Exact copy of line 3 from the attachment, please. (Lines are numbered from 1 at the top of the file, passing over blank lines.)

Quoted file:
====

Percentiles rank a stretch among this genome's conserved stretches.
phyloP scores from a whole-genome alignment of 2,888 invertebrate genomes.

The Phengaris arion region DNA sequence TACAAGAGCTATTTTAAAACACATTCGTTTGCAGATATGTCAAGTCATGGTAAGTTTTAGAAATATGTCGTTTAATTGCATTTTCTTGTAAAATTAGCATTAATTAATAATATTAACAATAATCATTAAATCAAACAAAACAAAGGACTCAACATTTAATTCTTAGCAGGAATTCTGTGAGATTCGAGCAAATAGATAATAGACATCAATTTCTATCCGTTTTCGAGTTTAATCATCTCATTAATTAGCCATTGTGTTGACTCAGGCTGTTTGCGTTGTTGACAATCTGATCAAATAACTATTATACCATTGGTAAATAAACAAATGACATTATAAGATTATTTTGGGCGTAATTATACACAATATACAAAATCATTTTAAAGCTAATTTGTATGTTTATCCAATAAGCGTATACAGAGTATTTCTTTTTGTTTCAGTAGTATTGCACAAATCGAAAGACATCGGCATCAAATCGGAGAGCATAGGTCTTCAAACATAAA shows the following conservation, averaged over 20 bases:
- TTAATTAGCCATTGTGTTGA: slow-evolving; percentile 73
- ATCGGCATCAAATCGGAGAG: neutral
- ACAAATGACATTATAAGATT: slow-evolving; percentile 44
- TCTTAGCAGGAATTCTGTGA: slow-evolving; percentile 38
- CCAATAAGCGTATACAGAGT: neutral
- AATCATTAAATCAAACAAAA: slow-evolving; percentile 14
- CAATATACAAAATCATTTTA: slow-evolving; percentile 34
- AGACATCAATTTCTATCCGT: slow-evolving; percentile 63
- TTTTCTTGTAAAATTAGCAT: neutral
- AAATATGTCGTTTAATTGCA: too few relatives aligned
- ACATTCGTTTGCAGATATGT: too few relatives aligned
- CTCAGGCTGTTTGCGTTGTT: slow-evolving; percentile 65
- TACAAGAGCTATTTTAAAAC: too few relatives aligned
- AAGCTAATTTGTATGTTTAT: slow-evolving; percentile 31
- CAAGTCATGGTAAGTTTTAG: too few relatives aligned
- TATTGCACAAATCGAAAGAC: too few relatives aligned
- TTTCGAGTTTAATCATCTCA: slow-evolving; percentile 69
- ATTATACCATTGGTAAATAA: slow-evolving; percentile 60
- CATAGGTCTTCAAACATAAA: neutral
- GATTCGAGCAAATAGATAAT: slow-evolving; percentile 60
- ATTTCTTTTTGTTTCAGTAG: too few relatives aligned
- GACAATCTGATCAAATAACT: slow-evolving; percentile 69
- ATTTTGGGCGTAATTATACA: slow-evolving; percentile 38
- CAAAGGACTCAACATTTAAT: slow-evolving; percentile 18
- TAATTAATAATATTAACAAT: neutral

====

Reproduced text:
The Phengaris arion region DNA sequence TACAAGAGCTATTTTAAAACACATTCGTTTGCAGATATGTCAAGTCATGGTAAGTTTTAGAAATATGTCGTTTAATTGCATTTTCTTGTAAAATTAGCATTAATTAATAATATTAACAATAATCATTAAATCAAACAAAACAAAGGACTCAACATTTAATTCTTAGCAGGAATTCTGTGAGATTCGAGCAAATAGATAATAGACATCAATTTCTATCCGTTTTCGAGTTTAATCATCTCATTAATTAGCCATTGTGTTGACTCAGGCTGTTTGCGTTGTTGACAATCTGATCAAATAACTATTATACCATTGGTAAATAAACAAATGACATTATAAGATTATTTTGGGCGTAATTATACACAATATACAAAATCATTTTAAAGCTAATTTGTATGTTTATCCAATAAGCGTATACAGAGTATTTCTTTTTGTTTCAGTAGTATTGCACAAATCGAAAGACATCGGCATCAAATCGGAGAGCATAGGTCTTCAAACATAAA shows the following conservation, averaged over 20 bases: